Why is this not done very often? Why is it so important?

 

Well, I think some ambition is required because of the experience and the fortune to be working in several types of businesses. I do think I have some insights to the key factors. The fact is that collaboration is not set up using enough time with the roadmaps and guidance that really, really need to be in place before you go ahead. You have to draw the map, and you have to draw the map in several different dimensions before you start the costly start of doing the physical work.

 

You also need expertise from all the functions. Unfortunately and typically, only one or two functions, drive an initiative. You're not getting the focus from all the functions — meaning sales, marketing, and logistics, production, distribution. All the expertise needs to be there to give an expertise. And the angles they can provide to do really good work are a solid network.

 

How do you identify meaningful relationships in your supply chain?

 

One way of putting it is that you obviously need contracts. You need a contract manager that the supplier follows with certain procedures and so on and key numbers that would set up in terms of lead times, etc., etc. But I have seen a tendency of several decision makers, they built a lot of overconfidence, much too much, I would say pressure for us is on the "right document. ". When it's written, it's perceived as some sort of written law. And life, day to day, is not that. It's very pragmatic. It needs to work on a daily basis, on a weekly basis. Therefore, I do believe that the trust between people and that people should build solid relations and respect for each other, even if it's a supplier or it's a customer. But it's business to business, and it's people business all the time. It doesn't matter which type of industry.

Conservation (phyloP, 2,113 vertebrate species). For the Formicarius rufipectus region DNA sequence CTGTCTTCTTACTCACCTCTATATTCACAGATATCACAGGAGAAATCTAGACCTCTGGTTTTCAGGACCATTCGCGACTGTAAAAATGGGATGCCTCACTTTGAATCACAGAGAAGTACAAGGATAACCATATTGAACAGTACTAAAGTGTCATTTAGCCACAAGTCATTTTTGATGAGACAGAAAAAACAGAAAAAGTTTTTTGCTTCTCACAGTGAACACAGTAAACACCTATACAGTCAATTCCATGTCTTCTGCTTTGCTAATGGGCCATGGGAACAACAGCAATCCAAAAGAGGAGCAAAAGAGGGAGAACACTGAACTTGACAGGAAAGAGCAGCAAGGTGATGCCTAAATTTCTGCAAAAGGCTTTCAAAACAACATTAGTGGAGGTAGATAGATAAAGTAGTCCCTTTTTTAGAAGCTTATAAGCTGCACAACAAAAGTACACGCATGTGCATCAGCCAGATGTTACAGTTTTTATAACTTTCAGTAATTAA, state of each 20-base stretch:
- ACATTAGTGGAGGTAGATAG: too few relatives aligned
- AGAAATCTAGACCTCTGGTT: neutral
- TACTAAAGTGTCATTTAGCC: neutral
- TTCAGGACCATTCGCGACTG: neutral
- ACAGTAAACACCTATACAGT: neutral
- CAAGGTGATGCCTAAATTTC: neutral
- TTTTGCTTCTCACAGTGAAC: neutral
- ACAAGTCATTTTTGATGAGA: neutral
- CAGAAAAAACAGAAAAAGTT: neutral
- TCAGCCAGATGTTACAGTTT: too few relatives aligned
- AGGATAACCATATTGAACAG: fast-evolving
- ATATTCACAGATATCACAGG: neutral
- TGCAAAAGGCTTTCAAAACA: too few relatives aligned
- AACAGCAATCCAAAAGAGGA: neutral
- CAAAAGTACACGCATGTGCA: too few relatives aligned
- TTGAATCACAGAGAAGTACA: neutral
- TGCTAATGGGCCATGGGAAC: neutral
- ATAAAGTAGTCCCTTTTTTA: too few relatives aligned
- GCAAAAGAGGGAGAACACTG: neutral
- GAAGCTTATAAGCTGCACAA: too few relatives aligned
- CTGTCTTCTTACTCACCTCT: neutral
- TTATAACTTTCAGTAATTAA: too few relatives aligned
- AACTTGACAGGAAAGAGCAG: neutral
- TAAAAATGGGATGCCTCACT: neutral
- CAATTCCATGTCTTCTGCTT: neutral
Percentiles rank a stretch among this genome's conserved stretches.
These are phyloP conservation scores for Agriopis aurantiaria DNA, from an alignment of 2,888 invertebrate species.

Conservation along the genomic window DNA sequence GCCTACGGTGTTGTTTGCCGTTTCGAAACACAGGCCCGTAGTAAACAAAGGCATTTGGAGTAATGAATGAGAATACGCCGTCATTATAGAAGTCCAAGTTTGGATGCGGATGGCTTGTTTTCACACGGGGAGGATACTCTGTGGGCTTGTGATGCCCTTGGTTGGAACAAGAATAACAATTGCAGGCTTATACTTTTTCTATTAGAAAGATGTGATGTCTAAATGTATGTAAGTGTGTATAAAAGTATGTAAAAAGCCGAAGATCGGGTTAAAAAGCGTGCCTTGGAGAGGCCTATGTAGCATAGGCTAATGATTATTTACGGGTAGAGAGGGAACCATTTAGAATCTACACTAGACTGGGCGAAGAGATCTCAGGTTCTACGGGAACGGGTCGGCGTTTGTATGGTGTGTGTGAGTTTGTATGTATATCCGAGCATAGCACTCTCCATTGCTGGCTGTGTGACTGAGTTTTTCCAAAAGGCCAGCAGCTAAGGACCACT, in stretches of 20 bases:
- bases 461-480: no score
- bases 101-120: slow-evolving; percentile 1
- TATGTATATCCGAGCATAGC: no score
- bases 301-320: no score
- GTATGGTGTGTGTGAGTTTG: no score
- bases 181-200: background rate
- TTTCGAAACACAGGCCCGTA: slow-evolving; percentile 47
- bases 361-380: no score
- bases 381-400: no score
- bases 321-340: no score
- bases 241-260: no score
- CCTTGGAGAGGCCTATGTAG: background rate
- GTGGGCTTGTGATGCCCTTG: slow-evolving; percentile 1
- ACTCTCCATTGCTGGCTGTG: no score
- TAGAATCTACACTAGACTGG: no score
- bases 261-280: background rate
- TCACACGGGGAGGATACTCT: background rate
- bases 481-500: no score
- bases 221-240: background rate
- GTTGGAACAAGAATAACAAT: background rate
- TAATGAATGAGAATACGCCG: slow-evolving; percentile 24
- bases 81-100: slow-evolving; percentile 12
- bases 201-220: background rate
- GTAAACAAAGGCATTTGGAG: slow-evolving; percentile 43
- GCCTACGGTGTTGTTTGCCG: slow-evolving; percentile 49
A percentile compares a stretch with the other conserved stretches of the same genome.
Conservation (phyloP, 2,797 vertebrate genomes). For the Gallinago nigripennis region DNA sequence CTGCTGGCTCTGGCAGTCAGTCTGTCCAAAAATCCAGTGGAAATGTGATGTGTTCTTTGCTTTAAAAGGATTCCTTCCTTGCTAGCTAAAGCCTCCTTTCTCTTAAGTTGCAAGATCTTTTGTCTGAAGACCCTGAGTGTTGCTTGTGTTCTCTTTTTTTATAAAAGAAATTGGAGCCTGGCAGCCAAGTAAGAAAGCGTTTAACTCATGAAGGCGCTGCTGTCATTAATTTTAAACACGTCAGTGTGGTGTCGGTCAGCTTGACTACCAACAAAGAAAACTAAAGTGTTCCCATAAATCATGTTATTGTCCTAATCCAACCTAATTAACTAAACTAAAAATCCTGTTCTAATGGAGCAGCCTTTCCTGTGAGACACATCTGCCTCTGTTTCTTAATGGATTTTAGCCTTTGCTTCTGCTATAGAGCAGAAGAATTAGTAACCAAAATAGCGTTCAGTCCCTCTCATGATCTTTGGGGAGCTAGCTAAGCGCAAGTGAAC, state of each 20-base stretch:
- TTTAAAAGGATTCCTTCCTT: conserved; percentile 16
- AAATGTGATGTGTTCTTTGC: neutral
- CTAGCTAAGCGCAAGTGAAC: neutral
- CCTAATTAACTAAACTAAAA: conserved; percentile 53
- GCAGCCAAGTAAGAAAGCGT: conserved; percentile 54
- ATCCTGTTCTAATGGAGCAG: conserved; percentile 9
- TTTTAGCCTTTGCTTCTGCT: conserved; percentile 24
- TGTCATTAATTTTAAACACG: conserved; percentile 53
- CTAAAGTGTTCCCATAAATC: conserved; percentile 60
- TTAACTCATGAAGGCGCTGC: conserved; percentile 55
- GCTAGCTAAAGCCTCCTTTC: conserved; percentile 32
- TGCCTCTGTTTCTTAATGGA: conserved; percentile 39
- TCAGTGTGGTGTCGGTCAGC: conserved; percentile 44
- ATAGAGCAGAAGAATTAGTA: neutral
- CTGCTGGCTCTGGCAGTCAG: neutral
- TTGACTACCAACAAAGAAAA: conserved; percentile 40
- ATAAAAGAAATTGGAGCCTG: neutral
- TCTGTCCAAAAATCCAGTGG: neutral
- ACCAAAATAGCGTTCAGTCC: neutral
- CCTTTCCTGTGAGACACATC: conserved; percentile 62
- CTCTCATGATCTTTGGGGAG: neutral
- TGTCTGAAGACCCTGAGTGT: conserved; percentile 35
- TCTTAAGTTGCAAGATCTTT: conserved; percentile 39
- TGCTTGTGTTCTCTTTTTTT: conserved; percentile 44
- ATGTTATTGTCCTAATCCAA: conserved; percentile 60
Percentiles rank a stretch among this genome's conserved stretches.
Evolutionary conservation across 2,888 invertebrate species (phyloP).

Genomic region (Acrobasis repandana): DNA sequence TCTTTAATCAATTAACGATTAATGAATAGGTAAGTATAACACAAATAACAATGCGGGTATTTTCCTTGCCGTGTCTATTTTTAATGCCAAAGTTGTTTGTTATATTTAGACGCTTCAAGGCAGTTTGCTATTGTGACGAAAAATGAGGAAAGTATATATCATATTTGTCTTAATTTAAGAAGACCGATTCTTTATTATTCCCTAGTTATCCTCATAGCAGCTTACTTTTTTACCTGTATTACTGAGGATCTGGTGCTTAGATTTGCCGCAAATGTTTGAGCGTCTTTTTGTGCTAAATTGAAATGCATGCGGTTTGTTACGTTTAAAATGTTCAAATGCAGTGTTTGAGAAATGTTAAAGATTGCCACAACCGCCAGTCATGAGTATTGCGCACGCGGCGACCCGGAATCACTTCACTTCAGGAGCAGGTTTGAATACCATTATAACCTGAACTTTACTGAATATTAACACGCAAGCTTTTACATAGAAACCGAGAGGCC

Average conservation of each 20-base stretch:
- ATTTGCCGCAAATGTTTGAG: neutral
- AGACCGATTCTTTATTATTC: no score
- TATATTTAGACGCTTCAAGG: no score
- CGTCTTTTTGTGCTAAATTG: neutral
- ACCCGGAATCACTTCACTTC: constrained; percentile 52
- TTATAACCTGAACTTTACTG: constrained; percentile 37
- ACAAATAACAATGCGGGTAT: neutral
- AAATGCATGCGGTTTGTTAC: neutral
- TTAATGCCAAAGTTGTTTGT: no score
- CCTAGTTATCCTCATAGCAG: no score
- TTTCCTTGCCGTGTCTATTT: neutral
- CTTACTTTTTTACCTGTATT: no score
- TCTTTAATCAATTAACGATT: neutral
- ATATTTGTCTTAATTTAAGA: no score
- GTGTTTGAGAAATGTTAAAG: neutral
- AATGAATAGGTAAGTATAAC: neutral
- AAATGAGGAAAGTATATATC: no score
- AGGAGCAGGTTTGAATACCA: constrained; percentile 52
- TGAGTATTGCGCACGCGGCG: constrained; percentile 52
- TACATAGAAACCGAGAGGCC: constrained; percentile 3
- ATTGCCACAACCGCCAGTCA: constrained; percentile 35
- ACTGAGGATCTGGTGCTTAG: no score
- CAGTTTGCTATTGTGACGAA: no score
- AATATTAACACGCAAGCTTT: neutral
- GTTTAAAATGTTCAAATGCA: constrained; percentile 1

Therefore, I think many, as I see it, have overconfidence in written documents, and they should be focusing on the solid work practice in the network.

 

Where is the real opportunity for supply chain professionals and executives? What should they do to get started?

 

I've just written a short article on LinkedIn articles network for business people. I think I was not too explicit about the fact that you should never, underestimate the bull-whipped effect. The bull-whip effect and what it can cost you if you don't think about added complexity. For instance, when you go into another country, into a country or continent with your product, it's so easy not to think the whole way through, and end-to-end thinking, it can be very easy to forget.

 

Another thing is everybody talks about the voice of the customer. But you need to really find out what is the customer's real interest. You need to do your homework and not only by using some sort of questionnaire. You need to meet them, and you need to understand what is perceived as added value. You have to prepare yourself to do the best for your operation and your business.

 

So I would say one idea, if you're in the workshop status, and you're in the beginning, you should actually have a meeting— you can call it meeting or workshop. Decide that for yourself. You need to have the sort of voice-of-the-customer status. How have we gained insight in the customer's perceived added value? How did you do it? You should also start every session of workshop...what is the Bullwhip Effect as perceived for the moment? We learn from every day and have to add that as well as a guide.

 

My recommendation is start with those two — the-voice-of-the-customer status and what is the foreseen Bullwhip Effect and try to guide for self in the logistic initiatives to deliver a solid network by repeat that, and never forget it. That's my quick advice.

 

Well, thank you, Glenn, for sharing today.

 

Well, thank you, Dustin. It's good to be on, and I hope you have a really good day, and I hope that I can add some thoughts if there’s another issue or business area that somebody needs to have input in.